People at workplace always face with stress and feel it in their lives. There are many factors that create stress and mobbing is one of them. Mobbing is a psychological terror, conducted systematically toward an individual by others at the same workplace. Mobbing started to become a famous subject last years in U.S and Europe. In Turkey, it is a new concept not because it does not occur, because of human nature that does not allow confessing it. Mobbing is being ignored by people, organizations and also government in our country. The focus of this study will be mobbing in Turkey by examining the workplace mobbing among Turkish academicians. There are other studies about mobbing in Turkey but none of them studied academy. Because mobbing methods change according to sectors and occupations, it is important to analyze each sector to understand the methods used in mobbing and the reactions of victims to these actions. The concept is analyzed in detail before focusing on mobbing at universities. This paper will be unique because there is no information about this specific subject in Turkish literature. In this paper, both qualitative and quantitative methods will be used to describe the mobbing at Turkish academic environment.

Keywords: Mobbing, Turkish academic environment, workplace problems

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83 Mental Vulnerability and Coping Strategies as a Factor for Academic Success for Pupils with Special Education Needs

Authors: T. Dubayova

Abstract:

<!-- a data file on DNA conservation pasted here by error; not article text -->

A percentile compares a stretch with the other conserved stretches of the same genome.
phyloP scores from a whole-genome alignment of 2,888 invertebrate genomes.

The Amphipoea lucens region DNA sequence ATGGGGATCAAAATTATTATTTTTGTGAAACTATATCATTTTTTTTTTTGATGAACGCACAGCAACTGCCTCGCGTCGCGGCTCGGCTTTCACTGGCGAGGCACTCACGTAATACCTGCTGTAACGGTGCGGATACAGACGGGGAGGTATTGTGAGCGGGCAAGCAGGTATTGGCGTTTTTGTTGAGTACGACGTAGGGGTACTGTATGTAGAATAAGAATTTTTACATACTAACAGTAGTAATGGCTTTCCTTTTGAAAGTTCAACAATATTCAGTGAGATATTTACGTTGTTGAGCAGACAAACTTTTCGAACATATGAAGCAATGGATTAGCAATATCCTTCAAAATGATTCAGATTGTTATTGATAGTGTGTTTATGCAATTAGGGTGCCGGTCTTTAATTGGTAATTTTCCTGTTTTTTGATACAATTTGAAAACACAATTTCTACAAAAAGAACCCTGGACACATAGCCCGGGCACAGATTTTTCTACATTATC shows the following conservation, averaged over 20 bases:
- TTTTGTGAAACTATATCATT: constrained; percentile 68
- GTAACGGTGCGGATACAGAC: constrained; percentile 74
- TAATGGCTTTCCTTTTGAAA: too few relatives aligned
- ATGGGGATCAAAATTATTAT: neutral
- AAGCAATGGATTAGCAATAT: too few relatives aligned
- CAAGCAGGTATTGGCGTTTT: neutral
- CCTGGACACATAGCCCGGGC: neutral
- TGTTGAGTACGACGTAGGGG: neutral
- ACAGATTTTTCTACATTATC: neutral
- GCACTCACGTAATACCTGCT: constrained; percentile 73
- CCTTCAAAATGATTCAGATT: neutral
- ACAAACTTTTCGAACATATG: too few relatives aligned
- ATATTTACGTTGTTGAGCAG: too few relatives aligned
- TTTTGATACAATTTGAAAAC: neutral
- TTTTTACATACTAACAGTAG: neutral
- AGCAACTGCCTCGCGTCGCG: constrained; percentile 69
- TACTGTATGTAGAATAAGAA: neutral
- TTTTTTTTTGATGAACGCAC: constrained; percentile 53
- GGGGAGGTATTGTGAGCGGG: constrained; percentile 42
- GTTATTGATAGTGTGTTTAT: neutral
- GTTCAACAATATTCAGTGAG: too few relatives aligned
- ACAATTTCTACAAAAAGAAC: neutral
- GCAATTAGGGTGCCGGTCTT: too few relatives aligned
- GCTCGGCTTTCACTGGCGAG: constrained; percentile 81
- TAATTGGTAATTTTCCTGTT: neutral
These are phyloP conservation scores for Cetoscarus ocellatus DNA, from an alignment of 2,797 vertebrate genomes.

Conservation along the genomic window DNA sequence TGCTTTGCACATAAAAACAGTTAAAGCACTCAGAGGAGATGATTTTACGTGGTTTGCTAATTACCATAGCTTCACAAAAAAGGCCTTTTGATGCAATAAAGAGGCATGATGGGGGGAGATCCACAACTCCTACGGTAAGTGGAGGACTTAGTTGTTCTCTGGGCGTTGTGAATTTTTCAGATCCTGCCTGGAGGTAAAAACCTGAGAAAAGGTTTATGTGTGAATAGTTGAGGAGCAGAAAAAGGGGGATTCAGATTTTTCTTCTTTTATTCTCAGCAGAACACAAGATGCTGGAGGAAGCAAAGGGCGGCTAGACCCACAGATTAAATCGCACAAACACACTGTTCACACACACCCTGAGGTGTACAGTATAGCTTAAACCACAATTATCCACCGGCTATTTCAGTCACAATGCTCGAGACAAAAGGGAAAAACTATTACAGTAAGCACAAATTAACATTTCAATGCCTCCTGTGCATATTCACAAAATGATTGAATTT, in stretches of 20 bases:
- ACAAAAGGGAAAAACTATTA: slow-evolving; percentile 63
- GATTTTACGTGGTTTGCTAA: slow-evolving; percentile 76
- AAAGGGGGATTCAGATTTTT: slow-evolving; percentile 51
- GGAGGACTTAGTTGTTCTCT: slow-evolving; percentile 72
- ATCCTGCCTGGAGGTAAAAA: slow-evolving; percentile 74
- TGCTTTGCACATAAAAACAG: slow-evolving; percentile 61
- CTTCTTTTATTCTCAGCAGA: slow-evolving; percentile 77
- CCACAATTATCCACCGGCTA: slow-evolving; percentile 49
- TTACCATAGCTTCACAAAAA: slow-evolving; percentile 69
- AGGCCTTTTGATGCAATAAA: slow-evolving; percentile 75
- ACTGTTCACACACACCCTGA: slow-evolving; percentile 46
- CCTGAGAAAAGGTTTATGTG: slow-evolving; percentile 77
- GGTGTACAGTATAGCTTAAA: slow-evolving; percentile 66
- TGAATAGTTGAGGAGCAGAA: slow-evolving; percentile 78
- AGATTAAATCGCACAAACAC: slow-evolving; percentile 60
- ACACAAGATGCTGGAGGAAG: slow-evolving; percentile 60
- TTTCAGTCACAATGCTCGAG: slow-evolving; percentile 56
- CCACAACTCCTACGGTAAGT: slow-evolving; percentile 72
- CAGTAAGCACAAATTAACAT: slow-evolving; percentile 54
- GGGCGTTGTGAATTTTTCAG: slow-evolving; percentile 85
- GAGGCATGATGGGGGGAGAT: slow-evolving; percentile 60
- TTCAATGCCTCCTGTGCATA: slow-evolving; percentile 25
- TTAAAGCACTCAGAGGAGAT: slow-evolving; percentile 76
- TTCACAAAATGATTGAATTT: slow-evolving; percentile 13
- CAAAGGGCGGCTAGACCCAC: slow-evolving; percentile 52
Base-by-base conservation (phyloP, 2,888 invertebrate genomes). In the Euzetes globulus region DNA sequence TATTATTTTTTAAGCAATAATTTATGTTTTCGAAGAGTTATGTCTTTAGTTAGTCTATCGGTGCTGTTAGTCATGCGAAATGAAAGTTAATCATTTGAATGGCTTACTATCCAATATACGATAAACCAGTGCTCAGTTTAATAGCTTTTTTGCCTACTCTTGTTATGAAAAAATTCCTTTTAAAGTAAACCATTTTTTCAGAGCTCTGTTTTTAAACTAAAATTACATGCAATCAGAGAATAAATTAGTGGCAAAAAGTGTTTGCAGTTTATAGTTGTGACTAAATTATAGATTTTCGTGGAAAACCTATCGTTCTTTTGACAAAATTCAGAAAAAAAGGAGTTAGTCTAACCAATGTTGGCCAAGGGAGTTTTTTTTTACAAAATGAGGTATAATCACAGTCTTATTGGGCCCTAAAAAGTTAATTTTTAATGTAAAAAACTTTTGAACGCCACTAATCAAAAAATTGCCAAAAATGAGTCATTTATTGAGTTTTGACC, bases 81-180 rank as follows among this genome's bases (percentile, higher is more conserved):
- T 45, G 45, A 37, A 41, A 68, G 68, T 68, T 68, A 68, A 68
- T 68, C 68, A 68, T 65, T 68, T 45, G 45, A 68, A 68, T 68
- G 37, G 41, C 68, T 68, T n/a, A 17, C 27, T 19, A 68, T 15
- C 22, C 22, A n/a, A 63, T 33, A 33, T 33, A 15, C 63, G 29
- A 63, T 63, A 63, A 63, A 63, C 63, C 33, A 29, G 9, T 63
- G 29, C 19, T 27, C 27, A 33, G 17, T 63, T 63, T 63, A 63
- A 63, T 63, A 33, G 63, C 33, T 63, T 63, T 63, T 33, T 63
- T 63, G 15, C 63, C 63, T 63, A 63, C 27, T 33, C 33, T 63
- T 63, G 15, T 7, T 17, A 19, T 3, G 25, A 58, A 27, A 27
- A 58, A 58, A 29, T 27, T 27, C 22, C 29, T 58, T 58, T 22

Slovak, as well as foreign authors, believe that the influence of non-cognitive factors on a student's academic success or failure is unquestionable. The aim of this paper is to establish a link between the mental vulnerability and coping strategies used by 4th grade elementary school students in dealing with stressful situations and their academic performance, which was used as a simple quantitative indicator of academic success. The research sample consists of 320 students representing the standard population and 60 students with special education needs (SEN), who were assessed by the Strengths and Difficulties Questionnaire (SDQ) by their teachers and the Children’s Coping Strategies Checklist (CCSC-R1) filled in by themselves. Students with SEN recorded an extraordinarily high frequency of mental vulnerability (34.5 %) than students representing the standard population (7 %). The poorest academic performance of students with SEN was associated with the avoidance behavior displayed during stressful situations. Students of the standard population did not demonstrate this association. Students with SEN are more likely to display mental health problems than students of the standard population. This may be caused by the accumulation of and frequent exposure to situations that they perceive as stressful.